Halki Seminary hosts film screening

Halki Seminary hosts film screening

ISTANBUL - Anadolu Agency
Halki Seminary hosts film screening

A film screening was held at the Halki Seminary School for the first time.

Halki Seminary on Istanbul’s island of Heybeliada has opened its doors for a film screening for the first time. Within the scope of the Easter celebrations, Palestinian director Robert Savo’s new film “The Savior” made its special screening in Turkey in the seminary.

“The Savior,” which is based on the Gospel of Luke, tells the story of Jesus Christ from his miraculous birth, to his grueling death. The film is a message of peace for the whole world.

At a press statement before the film screening, Bursa Metropolitan Bishop and Hagia Triada Monastery High Priest Elpidophoros Lambriniadis said Halki Seminary has slowly begun to open. He said they did not have authority to open the venue as a school, but had the authority to open it for other events.

“Halki Seminary is already active as a monastery. Its library is open; it is open to congresses, music or other cultural events. This film is a very good one. The people acting in the film are all Palestinian Muslims. They made the life of Jesus Christ a film and they wanted to present it to us here. Of course we opened our doors and it has made us very pleased,” he said.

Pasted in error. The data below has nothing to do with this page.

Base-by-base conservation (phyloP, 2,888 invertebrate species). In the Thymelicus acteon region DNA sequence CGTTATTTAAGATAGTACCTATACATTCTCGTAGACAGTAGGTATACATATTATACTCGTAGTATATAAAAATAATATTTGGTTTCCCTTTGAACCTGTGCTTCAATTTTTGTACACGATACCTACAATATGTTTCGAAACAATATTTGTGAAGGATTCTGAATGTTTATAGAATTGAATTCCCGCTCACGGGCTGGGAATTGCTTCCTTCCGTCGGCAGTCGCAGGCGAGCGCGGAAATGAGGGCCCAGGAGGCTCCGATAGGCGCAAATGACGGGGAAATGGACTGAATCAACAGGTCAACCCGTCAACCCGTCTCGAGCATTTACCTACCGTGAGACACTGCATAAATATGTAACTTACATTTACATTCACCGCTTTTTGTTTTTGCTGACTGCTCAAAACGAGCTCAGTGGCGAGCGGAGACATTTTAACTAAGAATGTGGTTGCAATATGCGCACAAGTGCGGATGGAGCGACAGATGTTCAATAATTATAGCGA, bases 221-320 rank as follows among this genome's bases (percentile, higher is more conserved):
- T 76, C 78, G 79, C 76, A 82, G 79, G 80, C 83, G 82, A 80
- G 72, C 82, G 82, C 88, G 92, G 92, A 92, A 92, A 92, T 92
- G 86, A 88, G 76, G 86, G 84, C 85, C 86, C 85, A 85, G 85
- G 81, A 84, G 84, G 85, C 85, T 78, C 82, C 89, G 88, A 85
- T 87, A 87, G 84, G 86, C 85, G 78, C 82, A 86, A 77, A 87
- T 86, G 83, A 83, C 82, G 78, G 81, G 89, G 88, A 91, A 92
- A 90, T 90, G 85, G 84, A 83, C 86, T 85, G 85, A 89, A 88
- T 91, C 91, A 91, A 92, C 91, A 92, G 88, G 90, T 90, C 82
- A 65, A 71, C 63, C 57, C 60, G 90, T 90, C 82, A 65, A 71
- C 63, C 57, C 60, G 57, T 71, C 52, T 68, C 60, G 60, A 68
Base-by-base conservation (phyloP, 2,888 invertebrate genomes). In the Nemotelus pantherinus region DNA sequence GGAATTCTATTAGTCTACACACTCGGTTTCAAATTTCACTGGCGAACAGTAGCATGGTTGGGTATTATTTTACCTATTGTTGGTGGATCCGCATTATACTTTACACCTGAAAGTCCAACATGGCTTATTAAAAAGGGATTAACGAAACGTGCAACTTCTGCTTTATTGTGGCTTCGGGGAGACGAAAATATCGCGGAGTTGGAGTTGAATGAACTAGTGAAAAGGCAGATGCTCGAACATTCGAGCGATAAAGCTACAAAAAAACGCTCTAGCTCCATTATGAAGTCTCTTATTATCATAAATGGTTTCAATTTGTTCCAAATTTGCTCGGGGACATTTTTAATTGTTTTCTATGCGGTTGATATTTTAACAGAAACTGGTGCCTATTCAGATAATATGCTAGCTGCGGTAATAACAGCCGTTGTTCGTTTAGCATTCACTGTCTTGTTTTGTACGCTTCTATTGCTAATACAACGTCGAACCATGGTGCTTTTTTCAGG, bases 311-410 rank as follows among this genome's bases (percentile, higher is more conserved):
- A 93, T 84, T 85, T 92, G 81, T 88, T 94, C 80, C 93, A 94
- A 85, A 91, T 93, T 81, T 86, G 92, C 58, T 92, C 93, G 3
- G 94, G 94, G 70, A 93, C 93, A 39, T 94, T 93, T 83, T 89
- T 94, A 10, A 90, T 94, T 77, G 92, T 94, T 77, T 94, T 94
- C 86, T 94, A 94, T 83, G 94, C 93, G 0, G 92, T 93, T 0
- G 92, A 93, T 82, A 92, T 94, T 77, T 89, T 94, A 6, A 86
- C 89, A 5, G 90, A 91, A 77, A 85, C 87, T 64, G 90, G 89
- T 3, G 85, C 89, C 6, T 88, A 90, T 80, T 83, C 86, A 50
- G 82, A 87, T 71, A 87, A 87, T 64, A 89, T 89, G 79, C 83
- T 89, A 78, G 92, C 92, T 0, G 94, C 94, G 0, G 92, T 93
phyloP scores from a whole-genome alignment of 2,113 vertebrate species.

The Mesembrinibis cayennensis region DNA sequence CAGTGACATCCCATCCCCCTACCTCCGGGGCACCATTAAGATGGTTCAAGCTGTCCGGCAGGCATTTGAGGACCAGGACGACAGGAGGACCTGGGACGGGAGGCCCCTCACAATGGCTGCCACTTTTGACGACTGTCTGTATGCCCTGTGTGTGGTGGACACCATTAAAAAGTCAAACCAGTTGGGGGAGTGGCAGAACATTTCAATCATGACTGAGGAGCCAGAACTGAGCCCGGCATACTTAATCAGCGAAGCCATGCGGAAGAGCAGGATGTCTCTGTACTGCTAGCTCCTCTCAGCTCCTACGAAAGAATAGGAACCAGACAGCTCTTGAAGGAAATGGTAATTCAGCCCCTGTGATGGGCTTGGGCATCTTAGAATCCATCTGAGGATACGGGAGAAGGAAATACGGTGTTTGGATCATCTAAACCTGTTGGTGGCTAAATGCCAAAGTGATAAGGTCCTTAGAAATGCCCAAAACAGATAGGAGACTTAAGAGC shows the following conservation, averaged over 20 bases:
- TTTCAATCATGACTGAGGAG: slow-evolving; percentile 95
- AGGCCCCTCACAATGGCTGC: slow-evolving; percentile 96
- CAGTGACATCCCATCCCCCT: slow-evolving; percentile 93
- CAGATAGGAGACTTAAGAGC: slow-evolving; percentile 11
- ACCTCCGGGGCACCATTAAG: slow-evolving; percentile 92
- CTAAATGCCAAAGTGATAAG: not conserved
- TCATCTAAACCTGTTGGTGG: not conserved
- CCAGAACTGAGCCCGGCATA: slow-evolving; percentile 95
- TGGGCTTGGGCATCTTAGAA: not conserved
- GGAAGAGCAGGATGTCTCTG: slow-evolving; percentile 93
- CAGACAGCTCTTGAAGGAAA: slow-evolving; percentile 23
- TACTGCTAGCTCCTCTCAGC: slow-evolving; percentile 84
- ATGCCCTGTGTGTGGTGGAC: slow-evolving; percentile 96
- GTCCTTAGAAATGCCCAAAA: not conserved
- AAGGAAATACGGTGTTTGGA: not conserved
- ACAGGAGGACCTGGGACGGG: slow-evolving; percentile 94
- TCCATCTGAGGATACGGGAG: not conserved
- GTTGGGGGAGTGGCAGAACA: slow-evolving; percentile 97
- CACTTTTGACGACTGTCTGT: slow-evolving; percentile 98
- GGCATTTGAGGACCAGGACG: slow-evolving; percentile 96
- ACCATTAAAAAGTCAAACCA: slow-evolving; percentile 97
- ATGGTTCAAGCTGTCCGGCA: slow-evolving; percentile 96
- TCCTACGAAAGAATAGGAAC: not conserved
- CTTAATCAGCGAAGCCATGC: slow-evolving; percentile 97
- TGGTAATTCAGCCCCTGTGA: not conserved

Leader of Bektashis

Lambriniadis also said the world leader of the Albanian Bektashi order also attended the screening and it was very significant to them.

“Our patriarchate has dialogue with the Islamic world. We have very good relations with the head of the Bektashis. The patriarch will go to Albania’s Tiran next month to attend the opening of a large church. One of the goals of Halki Seminary is to promote Islam to the world in a different way, because the world does not know Islam well enough like the west. But we have been living here together for centuries and know how to promote Islam to the world particularly through the perspective of Christians. This is why this film screening here has such an important meaning,” he said.

John Dorr, the American producer of the film, said that unlike shooting in the U.S., the film reflected cultures in Palestine, and that they had also shot footage in Bulgaria and Jordan.